Loyalty360 Reads: April 20th, 2018

The latest news in the world of customer experience and customer loyalty.
 
It’s a Rough Day to Be…
Tokyo Joe’s. The Colorado-based fast-casual chain posted a sign on the restroom door of one of its Denver restaurants saying it was for “Tokyo Joe’s addicts only.” The Tokyo Joe’s loyalty program is known as Tokyo Joe’s Addicts Club. However, Denver—as well as many other cities around the country—have struggled with drug overdoses, particularly in restrooms where addicts go to seek privacy and shoot up. A Colorado politician took the restaurant to task for the sign, posting on Twitter that there was a bill in the works to stop bathroom overdoses and that “@TokyoJoes can do better.” The chain explained itself and apologized on Twitter, saying, “We agree this was 100% inappropriate and inconsistent with our brand values. We would never make light of the opioid epidemic.  We apologize for letting our fans down. We will be addressing this internally first thing (Thursday) a.m. We can and will do better.”
 
Say Goodbye To…
Virgin Atlantic Airlines. Yesterday, Amazon announced it was making Whole Foods rewards a thing of the past, and today Alaska Airlines announced it is doing away with the Virgin America brand on April 24. Although the two airlines have operated somewhat autonomously since its merger several months ago, next Tuesday all Virgin branding and check-in desks will be switched to Alaska Air. Also, all web traffic will be redirected to alaskaair.com; all calls will be directed to the Alaska Air call center, only the Alaska Air app will be supported; and all flights will operate with Alaska Air flight numbers. The interior of the planes themselves—specifically Virgin’s mood lighting and branding—will gradually transition over to the more staid Alaska Air look.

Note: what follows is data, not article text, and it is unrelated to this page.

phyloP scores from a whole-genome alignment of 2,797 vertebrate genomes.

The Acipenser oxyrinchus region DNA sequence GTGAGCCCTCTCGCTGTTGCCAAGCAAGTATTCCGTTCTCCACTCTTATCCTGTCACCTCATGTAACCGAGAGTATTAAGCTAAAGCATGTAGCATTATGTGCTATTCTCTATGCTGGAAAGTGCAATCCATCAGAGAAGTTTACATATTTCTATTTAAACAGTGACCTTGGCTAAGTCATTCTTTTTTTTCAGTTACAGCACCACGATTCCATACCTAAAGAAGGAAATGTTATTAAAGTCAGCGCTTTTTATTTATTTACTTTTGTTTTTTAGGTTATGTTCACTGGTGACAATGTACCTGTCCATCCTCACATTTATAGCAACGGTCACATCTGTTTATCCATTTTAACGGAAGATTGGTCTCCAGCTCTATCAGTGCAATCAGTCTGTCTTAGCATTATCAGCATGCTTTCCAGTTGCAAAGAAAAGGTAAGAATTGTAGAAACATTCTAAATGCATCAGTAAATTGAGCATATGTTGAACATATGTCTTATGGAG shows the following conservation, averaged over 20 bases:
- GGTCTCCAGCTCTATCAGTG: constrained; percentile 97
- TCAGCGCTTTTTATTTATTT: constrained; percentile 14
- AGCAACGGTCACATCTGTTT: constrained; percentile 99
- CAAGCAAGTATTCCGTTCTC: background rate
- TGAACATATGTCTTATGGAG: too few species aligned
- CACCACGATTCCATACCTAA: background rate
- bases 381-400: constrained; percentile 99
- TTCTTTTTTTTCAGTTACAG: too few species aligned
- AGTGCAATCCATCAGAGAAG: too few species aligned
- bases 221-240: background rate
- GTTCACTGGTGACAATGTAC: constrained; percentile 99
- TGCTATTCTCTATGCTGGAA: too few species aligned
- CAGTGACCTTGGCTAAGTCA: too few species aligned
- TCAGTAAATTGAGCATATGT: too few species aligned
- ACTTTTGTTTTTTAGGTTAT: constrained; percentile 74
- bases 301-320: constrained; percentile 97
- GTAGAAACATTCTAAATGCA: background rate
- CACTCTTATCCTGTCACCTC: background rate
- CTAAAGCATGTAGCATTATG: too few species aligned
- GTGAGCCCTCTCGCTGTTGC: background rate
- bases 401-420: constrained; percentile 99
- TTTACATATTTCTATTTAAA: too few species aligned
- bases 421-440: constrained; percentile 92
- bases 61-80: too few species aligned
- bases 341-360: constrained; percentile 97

Men’s Clothing Brands Jos. A. Bank and Men’s Warehouse Create Online Service Effort
Shopping has always been a challenge for men. Shopping online has been a double a challenge for men, especially when you’re buying something like a new suit that needs to be tailored. Still, shopping online is the wave or the future—or the wave of the present, really. So what’s a dude to do? Or, what’s a business to do, especially when you own brands like Jos. A. Bank or Men’s Warehouse? Enter Men’s Warehouse LIVE! And Jos. A. Bank LIVE!—an integrated experience that brings together in-store wardrobe consultants with online customers via chat and live video. Not sure what to buy? Need answers on fashion? You’re covered. They will be the first men’s retailers in North American to offer the same level of in-store and online customer service, said Doug Ewert, CEO of Tailored Brands Inc., which owns the two brands as well as Joseph Abboud, Moores Clothing for Men and K&G. The company rolled out a pilot program in various markets in 2017, seeing a double-digit life in average order value and a dramatic conversion rate, which prompted the larger rollout.
 

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